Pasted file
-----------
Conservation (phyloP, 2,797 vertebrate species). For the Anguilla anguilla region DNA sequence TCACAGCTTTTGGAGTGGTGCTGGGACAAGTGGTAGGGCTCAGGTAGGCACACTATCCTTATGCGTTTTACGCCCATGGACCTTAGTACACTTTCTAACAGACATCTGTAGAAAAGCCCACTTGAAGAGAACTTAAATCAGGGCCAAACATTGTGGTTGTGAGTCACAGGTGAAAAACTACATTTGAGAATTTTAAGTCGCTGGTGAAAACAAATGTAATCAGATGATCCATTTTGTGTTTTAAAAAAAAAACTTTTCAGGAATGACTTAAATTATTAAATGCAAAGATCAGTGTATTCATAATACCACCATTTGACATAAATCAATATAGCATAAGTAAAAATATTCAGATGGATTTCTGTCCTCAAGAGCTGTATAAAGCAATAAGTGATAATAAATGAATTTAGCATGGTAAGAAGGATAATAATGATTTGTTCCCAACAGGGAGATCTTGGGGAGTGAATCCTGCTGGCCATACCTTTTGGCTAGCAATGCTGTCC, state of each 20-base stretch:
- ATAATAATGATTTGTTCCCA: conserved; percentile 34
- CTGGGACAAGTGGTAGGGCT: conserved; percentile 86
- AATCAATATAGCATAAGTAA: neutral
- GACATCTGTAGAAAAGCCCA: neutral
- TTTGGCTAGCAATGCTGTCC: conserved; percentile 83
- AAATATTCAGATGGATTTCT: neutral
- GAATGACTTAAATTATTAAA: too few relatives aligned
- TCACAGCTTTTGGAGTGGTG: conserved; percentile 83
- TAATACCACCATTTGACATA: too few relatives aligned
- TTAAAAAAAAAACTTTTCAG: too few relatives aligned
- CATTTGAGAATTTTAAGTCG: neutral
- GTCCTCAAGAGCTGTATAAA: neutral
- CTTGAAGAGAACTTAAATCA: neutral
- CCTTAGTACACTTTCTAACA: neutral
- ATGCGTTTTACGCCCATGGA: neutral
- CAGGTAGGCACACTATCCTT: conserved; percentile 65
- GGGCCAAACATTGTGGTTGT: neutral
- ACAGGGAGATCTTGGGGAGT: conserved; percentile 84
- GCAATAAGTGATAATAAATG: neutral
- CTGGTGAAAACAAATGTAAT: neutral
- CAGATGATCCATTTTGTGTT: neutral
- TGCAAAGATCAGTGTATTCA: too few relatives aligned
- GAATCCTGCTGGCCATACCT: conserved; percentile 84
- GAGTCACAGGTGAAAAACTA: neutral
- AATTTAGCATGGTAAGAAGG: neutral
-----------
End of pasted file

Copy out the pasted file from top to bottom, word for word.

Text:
Conservation (phyloP, 2,797 vertebrate species). For the Anguilla anguilla region DNA sequence TCACAGCTTTTGGAGTGGTGCTGGGACAAGTGGTAGGGCTCAGGTAGGCACACTATCCTTATGCGTTTTACGCCCATGGACCTTAGTACACTTTCTAACAGACATCTGTAGAAAAGCCCACTTGAAGAGAACTTAAATCAGGGCCAAACATTGTGGTTGTGAGTCACAGGTGAAAAACTACATTTGAGAATTTTAAGTCGCTGGTGAAAACAAATGTAATCAGATGATCCATTTTGTGTTTTAAAAAAAAAACTTTTCAGGAATGACTTAAATTATTAAATGCAAAGATCAGTGTATTCATAATACCACCATTTGACATAAATCAATATAGCATAAGTAAAAATATTCAGATGGATTTCTGTCCTCAAGAGCTGTATAAAGCAATAAGTGATAATAAATGAATTTAGCATGGTAAGAAGGATAATAATGATTTGTTCCCAACAGGGAGATCTTGGGGAGTGAATCCTGCTGGCCATACCTTTTGGCTAGCAATGCTGTCC, state of each 20-base stretch:
- ATAATAATGATTTGTTCCCA: conserved; percentile 34
- CTGGGACAAGTGGTAGGGCT: conserved; percentile 86
- AATCAATATAGCATAAGTAA: neutral
- GACATCTGTAGAAAAGCCCA: neutral
- TTTGGCTAGCAATGCTGTCC: conserved; percentile 83
- AAATATTCAGATGGATTTCT: neutral
- GAATGACTTAAATTATTAAA: too few relatives aligned
- TCACAGCTTTTGGAGTGGTG: conserved; percentile 83
- TAATACCACCATTTGACATA: too few relatives aligned
- TTAAAAAAAAAACTTTTCAG: too few relatives aligned
- CATTTGAGAATTTTAAGTCG: neutral
- GTCCTCAAGAGCTGTATAAA: neutral
- CTTGAAGAGAACTTAAATCA: neutral
- CCTTAGTACACTTTCTAACA: neutral
- ATGCGTTTTACGCCCATGGA: neutral
- CAGGTAGGCACACTATCCTT: conserved; percentile 65
- GGGCCAAACATTGTGGTTGT: neutral
- ACAGGGAGATCTTGGGGAGT: conserved; percentile 84
- GCAATAAGTGATAATAAATG: neutral
- CTGGTGAAAACAAATGTAAT: neutral
- CAGATGATCCATTTTGTGTT: neutral
- TGCAAAGATCAGTGTATTCA: too few relatives aligned
- GAATCCTGCTGGCCATACCT: conserved; percentile 84
- GAGTCACAGGTGAAAAACTA: neutral
- AATTTAGCATGGTAAGAAGG: neutral